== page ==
The challenges facing the NDC today can unleash both positive and negative consequences. It is disturbing and concerning that the adverse consequences seem to be carrying the day. We wish to bring to the fore some of the basic factors that inspired and continue to inspire the unacceptable public drama being played within the NDC.
The ultimate responsibility for peace in our party rests on the President and the top hierarchy of the party. The president who holds power in the country today has the means and ability to engage or disengage with the former President more than the vice versa. We must therefore be worried that there does not seem to be active communication between these two key men. There are many conflicts across the globe today because some believe that they will not negotiate with those who oppose them for whatever reason. The NDC leadership appears to be presiding over a similar situation without clear efforts towards achieving a resolution.
Organisations work effectively if there are systems in place to build consensus. Petty excuses such as not being in talking terms with one member or the other should not be countenanced. Lack of coordination among the NDC leadership and the party’s communication apparatus exposes it to too many embarrassing contradictions. If the party’s leadership remains inconsistent and undisciplined in their utterances and dealings with the media and the main protagonists, the NDC will present a sorry sight beyond July 2011.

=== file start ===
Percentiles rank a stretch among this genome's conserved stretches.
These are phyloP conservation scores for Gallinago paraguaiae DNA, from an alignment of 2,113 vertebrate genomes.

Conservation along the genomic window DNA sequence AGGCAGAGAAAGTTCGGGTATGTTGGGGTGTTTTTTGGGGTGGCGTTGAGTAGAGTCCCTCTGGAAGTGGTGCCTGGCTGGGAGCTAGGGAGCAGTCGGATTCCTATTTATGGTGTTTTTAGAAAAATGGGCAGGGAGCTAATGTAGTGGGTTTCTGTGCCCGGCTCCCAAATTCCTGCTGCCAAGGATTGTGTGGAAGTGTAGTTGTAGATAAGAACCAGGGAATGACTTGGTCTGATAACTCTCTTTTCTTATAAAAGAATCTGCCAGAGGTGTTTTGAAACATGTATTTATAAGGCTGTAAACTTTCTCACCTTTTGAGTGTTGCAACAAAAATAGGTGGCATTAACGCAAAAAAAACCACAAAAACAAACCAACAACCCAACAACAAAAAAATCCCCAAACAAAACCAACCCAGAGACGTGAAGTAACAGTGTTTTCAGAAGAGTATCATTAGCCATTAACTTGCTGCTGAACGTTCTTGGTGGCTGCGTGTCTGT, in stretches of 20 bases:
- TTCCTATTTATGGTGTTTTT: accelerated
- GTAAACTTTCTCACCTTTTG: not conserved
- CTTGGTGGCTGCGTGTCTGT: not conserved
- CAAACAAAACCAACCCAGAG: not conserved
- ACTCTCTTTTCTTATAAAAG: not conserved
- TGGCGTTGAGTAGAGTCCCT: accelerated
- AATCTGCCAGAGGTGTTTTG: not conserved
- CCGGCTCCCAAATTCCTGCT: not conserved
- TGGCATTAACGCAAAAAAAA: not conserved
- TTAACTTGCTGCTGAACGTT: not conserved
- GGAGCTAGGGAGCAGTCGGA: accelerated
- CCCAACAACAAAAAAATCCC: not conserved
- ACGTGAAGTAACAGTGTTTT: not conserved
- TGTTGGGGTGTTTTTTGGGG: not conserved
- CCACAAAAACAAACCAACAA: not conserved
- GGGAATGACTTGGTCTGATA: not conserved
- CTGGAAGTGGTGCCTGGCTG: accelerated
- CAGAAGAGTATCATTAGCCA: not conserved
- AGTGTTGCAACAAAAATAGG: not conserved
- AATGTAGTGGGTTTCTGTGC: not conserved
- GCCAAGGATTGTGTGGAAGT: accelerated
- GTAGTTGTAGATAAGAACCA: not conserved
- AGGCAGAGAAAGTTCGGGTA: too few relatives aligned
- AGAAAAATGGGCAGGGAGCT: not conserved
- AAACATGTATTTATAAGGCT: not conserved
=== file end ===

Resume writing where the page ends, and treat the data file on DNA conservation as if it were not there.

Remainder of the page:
The NPP’s promise to destroy the NDC appears to be bearing fruit. JH Mensah made the declaration immediately after the NPP came to power in 2001. They now sit silently watching, and wishing the NDC crumbles. Is anything too much for the ear to hear or for the mouth to say? Why are the former President and President not continually engaged? Is the president trying to prove to the NPP propaganda machinery that he is not a poodle to former President Rawlings?
The NPP knows that it is coherent because it is narrowly based on a tribal core which does not permit inclusion from without. This is diametrically opposed to an all-inclusive NDC party based on a social democratic principle. It is therefore to be understood that the NPP will do anything and everything to cause the disintegration of the NDC. Why are the leadership and ‘New Big Men’ of the NDC failing to see through this?
LACK OF DISCIPLINE AND THE NEW BIG MAN SYNDROM
Many are the ‘new big men’ created by the ascension of the NDC2 to power. But they seem to have quickly distanced themselves from the grassroots machinery. This ‘new big men’ also seem to find it easy to speak publicly and vilify the founder. When has this become acceptable? And when has Rawlings’ public pronouncement become unacceptable to the NDC? Former President Rawlings’ public utterances were to the advantage of the party’s quest to return to power. How come it has now become a problem?
Actions and inactions by some members of the party cannot be said to be those that can unite the party. It appears that arrogance on the part of some who fail to submit to the supreme interest of the party is the reason the rancour is deepening.